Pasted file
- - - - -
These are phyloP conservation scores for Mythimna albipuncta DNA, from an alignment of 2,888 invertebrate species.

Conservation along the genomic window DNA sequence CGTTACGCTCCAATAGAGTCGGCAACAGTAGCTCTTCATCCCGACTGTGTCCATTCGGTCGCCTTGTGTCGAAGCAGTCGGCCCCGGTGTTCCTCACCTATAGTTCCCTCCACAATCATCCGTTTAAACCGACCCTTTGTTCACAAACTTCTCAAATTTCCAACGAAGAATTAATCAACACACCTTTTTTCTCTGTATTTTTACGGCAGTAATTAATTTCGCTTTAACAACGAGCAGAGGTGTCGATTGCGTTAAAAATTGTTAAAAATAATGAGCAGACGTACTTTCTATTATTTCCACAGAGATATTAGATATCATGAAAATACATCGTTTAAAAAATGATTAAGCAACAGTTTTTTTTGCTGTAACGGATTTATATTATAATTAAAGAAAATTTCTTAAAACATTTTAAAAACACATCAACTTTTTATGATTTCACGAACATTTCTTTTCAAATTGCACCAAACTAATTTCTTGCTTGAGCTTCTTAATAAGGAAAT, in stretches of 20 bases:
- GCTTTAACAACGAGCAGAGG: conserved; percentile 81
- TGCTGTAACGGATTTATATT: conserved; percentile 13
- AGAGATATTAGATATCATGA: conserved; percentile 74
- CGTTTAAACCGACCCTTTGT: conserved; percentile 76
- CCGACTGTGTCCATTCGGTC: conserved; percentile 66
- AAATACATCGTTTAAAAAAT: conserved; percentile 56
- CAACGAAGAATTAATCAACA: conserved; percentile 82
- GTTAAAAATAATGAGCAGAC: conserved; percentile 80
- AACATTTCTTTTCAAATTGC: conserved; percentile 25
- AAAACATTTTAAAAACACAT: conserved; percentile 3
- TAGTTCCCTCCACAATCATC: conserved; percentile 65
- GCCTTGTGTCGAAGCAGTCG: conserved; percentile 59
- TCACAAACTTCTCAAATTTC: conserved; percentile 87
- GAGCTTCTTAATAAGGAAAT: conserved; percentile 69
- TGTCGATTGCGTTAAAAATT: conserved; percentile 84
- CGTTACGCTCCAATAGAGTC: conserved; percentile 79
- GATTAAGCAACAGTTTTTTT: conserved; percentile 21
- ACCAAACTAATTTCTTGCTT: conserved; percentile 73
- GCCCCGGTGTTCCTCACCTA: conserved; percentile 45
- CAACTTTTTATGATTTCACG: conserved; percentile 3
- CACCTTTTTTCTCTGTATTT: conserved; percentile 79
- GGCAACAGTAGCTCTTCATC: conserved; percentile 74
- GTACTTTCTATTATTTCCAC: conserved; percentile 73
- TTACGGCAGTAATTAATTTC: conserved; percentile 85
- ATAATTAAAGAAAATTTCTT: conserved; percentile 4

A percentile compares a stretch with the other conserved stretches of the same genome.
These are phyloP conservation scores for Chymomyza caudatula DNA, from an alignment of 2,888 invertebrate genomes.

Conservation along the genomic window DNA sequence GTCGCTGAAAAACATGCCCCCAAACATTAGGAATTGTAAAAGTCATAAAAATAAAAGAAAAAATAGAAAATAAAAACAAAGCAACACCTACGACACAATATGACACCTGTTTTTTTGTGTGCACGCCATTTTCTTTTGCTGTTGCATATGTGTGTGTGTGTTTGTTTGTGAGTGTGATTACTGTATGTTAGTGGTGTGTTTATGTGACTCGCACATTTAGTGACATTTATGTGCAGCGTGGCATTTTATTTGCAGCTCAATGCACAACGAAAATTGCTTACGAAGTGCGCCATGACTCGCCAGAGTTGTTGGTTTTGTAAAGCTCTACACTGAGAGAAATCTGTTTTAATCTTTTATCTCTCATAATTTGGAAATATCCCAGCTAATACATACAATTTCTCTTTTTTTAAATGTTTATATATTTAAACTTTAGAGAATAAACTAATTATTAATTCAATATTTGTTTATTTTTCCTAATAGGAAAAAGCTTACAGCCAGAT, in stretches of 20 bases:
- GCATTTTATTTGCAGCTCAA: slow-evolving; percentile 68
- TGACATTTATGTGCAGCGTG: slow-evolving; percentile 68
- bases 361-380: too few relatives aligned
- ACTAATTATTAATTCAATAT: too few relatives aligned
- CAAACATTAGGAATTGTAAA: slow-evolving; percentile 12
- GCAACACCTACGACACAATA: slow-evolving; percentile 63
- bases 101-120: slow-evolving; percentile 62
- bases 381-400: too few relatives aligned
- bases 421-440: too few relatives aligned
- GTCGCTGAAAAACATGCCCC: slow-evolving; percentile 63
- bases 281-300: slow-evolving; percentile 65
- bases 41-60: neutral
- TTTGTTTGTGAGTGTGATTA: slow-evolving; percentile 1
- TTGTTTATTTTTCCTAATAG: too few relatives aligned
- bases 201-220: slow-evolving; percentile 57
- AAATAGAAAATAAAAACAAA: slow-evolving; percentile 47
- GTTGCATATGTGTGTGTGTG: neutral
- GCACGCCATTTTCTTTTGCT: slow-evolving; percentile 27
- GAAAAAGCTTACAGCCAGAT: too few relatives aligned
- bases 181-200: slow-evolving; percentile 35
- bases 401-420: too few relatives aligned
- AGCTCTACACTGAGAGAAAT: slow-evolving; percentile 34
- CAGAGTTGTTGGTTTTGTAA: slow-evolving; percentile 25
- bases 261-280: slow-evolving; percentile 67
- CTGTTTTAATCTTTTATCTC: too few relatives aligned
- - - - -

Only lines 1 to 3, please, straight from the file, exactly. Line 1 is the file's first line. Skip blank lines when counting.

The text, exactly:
These are phyloP conservation scores for Mythimna albipuncta DNA, from an alignment of 2,888 invertebrate species.

Conservation along the genomic window DNA sequence CGTTACGCTCCAATAGAGTCGGCAACAGTAGCTCTTCATCCCGACTGTGTCCATTCGGTCGCCTTGTGTCGAAGCAGTCGGCCCCGGTGTTCCTCACCTATAGTTCCCTCCACAATCATCCGTTTAAACCGACCCTTTGTTCACAAACTTCTCAAATTTCCAACGAAGAATTAATCAACACACCTTTTTTCTCTGTATTTTTACGGCAGTAATTAATTTCGCTTTAACAACGAGCAGAGGTGTCGATTGCGTTAAAAATTGTTAAAAATAATGAGCAGACGTACTTTCTATTATTTCCACAGAGATATTAGATATCATGAAAATACATCGTTTAAAAAATGATTAAGCAACAGTTTTTTTTGCTGTAACGGATTTATATTATAATTAAAGAAAATTTCTTAAAACATTTTAAAAACACATCAACTTTTTATGATTTCACGAACATTTCTTTTCAAATTGCACCAAACTAATTTCTTGCTTGAGCTTCTTAATAAGGAAAT, in stretches of 20 bases:
- GCTTTAACAACGAGCAGAGG: conserved; percentile 81